On Monday nights, five dollars can get you 25 oz. of any Vermont brew at Mister Up’s, a local restaurant and pub in Middlebury. There are about a dozen local beer selections, from dark and creamy pours like Otter Creek’s Oatmeal Stout to Burlington’s Queen City Hefenweizer, a light, citrusy ale that tickles the lips.
Ordering one “big beer” is a given. Ordering two isn’t unheard of. Ordering three… well, good luck.
By 9:30 P.M., the booths are packed in both dining rooms, with locals and college students alike. This is nothing like the Thursday bar night at Two Brother’s Tavern, where sweaty collared shirts and silky tops dominate the downstairs lounge.
At Mister Up’s, there’s no loud music, no dancing, no strobe lights. No one appears hammered. People often keep their scarves on – the cozy charm of questionable heating. Sometimes, there are board games. Often, it’s just cards.
The bar stools are taken, minus the occasional lone seat between parties of two and three. Rachel, the bartender, frantically fills oversized mugs with beer, sometimes clamping down on two taps at a time, serving up one after another. I marvel at her speed, her coordination. She hands me a “big beer.” I clutch it with two hands; it’s always heavier than it looks. I glance at her forearms in awe.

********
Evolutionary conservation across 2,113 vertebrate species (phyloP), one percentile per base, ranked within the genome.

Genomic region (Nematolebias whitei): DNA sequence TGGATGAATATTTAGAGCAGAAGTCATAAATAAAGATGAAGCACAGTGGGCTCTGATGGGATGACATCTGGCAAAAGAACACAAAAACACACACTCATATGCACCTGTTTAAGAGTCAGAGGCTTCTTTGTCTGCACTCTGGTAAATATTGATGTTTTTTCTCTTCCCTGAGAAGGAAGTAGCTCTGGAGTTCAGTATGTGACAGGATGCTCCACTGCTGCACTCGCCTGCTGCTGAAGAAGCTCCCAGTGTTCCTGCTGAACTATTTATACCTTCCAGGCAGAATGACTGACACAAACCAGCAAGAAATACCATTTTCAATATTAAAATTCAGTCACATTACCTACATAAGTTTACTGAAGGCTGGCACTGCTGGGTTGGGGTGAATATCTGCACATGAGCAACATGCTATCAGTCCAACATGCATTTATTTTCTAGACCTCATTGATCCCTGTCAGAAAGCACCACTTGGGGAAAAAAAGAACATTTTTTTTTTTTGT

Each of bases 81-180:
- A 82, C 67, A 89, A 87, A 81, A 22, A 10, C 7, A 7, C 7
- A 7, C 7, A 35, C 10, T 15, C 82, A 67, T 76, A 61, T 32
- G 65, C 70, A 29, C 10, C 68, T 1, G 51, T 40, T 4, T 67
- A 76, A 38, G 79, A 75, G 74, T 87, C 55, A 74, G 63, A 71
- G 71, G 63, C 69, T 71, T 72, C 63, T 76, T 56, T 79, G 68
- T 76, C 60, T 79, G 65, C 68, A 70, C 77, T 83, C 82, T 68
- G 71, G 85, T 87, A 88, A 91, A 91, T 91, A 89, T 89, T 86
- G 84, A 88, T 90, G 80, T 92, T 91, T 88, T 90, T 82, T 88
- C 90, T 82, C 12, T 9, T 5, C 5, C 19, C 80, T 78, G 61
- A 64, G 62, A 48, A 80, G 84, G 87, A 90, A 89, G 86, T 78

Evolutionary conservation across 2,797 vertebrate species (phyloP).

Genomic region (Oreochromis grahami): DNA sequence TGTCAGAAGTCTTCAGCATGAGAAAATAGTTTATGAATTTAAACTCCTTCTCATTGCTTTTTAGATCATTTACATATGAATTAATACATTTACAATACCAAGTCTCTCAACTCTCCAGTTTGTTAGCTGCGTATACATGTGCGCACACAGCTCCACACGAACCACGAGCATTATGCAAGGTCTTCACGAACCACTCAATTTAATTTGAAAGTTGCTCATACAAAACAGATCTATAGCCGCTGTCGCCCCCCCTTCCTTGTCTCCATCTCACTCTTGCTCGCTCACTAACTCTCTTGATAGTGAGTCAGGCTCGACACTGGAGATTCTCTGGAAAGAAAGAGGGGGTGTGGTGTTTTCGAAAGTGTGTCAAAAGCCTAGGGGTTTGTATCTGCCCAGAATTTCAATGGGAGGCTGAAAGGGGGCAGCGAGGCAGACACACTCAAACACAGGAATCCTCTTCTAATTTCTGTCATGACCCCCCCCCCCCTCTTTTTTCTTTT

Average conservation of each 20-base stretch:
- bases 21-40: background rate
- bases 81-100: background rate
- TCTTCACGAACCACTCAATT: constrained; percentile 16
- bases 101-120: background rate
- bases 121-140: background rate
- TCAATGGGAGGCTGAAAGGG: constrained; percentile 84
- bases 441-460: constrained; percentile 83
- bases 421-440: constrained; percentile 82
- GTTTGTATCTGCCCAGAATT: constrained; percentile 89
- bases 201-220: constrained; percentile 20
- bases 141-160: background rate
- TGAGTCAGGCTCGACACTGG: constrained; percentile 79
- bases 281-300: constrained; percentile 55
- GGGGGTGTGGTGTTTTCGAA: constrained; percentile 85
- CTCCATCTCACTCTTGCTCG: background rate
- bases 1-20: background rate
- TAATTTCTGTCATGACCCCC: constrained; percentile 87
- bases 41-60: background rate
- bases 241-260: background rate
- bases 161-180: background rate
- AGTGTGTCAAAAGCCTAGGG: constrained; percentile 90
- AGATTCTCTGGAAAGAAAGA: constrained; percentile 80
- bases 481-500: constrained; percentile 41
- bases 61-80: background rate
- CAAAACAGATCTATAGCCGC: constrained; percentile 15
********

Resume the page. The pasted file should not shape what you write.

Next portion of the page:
Rachel is the gem of the joint. Though tucked away on Bakery Lane, there’s no baker in sight. And besides the occasional burger or taco assembly, the chef doesn’t seem to do much besides stick frozen food in the oven. Sometimes, the fryer. Don’t be fooled by the exotic adjectives on the menu, like “Cajun” in front of the word “salad” or “sandwich”; it’s all standard American fare. You might as well have brought your own seasoning to sprinkle on yourself. It’d be less salty. You might actually taste the spice.
Hungry students usually order “fingers and toes”, a benign plate of chicken fingers and fries. It’s a college favorite, only because the rest of the menu is a crapshoot. Even 0rdering nachos can be risky. Will all the cheese be melted? Will half the chips be burnt?
The cookie skillet “a la mode” is admittedly delicious, but it’s a dish that’s hard to screw up. Think vanilla ice cream melting into the warm, molten nooks of a chocolate chip cookie, sizzling with crisp buttery edges that hide a soft, doughy inside. For sober pals and underage buddies, this dessert is a nice alternative to the classic “big beer.” It’s also reasonably priced at $6 per skillet that’s big enough to share.
And if you order a beer, make sure to tip Rachel.